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Miracles

   << By Elder Dallin H. Oaks, Of the Quorum of the Twelve Apostles
A talk given  in Calgary, Alberta, Canada, on 7 May 2000.


"Miracles happen every day in the work of the Church and in the lives of its members.“We do have miracles today—beyond imagination! …
“What kinds of miracles do we have? All kinds—revelations, visions, tongues, healings, special guidance and direction, evil spirits cast out. Where are they recorded? In the records of the Church, in journals, in news and magazine articles and in the minds and memories of many people.”
Most of us are acquainted with miracles that have occurred in our personal lives and the lives of those we love, such as miracles involving births and deaths and miraculous healings. All of these are fulfillments of the Lord’s modern promise to “show miracles, signs, and wonders, unto all those who believe on my name” (D&C 35:8).

 

A few years after the pioneers arrived in the Salt Lake Valley, a young man took an ox team up Millcreek Canyon on a cold winter day to get logs to build a house. It was extremely cold, and the snow was deep. His sled held five large logs. After he loaded the first one, he turned around to load another. In that instant, the log already on the sled—22 feet long and about 10 inches in diameter—slipped off the sled and rolled down on him, striking him in the hollow of his legs. He was thrown face-forward across the four logs still on the ground and pinned there, alone, with no way to extract himself. He knew he would freeze to death and die alone in the mountains.
The next thing this young pioneer remembered was waking up, sitting on a load of five logs nicely bound on his sled with his oxen pulling the load down the canyon. In his personal history he wrote, “Who it was that extricated me from under the log, loaded my sled, hitched my oxen to it, and placed me on it, I cannot say.” 10 Thirty-three years later, that young pioneer, Marriner Wood Merrill, was ordained an Apostle.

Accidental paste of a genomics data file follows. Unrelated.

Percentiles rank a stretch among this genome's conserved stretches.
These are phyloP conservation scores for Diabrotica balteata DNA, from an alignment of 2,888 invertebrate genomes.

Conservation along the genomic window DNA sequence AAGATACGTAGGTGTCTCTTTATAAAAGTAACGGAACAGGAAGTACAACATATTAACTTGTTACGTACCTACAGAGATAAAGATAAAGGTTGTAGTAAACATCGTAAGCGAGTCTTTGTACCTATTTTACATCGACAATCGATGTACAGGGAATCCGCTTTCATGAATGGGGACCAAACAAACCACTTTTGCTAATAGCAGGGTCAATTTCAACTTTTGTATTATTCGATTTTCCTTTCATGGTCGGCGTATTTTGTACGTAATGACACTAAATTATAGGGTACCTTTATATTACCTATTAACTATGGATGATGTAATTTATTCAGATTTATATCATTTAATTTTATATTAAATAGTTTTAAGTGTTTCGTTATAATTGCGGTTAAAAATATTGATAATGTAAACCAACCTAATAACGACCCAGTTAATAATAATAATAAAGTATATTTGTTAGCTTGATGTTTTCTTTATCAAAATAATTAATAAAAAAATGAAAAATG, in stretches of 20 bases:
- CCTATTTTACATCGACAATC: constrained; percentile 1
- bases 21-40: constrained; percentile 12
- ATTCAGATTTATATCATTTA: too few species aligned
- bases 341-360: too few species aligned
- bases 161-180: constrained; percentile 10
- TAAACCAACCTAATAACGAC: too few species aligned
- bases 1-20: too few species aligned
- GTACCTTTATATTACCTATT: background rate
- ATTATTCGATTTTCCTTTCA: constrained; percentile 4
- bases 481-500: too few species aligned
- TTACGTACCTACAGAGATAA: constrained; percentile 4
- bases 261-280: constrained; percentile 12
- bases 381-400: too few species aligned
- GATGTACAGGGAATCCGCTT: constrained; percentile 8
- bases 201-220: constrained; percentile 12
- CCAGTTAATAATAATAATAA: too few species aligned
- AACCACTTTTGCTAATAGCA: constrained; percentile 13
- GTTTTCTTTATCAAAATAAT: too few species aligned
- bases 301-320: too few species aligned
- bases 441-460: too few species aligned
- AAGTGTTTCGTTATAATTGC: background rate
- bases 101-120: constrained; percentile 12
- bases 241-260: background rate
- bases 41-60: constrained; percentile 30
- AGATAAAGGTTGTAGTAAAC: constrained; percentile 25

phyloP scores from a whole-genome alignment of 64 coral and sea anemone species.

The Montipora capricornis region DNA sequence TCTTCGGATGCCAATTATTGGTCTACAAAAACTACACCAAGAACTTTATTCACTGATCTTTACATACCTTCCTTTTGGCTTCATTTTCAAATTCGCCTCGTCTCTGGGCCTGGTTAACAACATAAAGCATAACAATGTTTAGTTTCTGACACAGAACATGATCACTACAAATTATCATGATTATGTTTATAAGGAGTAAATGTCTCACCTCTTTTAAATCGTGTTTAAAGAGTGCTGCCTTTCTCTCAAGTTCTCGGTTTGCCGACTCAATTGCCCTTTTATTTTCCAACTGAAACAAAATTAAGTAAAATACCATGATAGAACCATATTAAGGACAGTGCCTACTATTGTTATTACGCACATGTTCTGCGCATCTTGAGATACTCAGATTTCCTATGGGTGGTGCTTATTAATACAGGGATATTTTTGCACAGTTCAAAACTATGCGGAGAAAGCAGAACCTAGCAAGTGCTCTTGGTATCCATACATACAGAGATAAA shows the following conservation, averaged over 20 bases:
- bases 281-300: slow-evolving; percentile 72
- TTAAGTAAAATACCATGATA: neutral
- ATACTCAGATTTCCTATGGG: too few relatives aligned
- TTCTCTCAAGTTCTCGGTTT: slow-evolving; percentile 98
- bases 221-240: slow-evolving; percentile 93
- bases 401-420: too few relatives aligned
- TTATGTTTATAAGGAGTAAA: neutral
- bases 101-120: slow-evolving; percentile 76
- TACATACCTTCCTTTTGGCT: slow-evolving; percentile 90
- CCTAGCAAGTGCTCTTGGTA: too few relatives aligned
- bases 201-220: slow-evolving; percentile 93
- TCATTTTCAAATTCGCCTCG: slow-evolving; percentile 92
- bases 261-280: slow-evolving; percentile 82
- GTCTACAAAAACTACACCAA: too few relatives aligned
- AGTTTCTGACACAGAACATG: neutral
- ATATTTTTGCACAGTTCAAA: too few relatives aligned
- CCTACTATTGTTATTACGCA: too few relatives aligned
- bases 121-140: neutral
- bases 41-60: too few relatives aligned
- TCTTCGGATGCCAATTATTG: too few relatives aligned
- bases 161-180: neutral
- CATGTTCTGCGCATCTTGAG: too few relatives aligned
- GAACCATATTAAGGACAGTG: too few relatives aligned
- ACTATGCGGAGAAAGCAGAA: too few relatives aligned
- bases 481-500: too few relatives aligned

A few years after the pioneers arrived in the Salt Lake Valley, a young man took an ox team up Millcreek Canyon on a cold winter day to get logs to build a house. It was extremely cold, and the snow was deep. His sled held five large logs. After he loaded the first one, he turned around to load another. In that instant, the log already on the sled—22 feet long and about 10 inches in diameter—slipped off the sled and rolled down on him, striking him in the hollow of his legs. He was thrown face-forward across the four logs still on the ground and pinned there, alone, with no way to extract himself. He knew he would freeze to death and die alone in the mountains.
The next thing this young pioneer remembered was waking up, sitting on a load of five logs nicely bound on his sled with his oxen pulling the load down the canyon. In his personal history he wrote, “Who it was that extricated me from under the log, loaded my sled, hitched my oxen to it, and placed me on it, I cannot say.” Thirty-three years later, that young pioneer, Marriner Wood Merrill, was ordained an Apostle."


See Entire Article: Ensign June 2001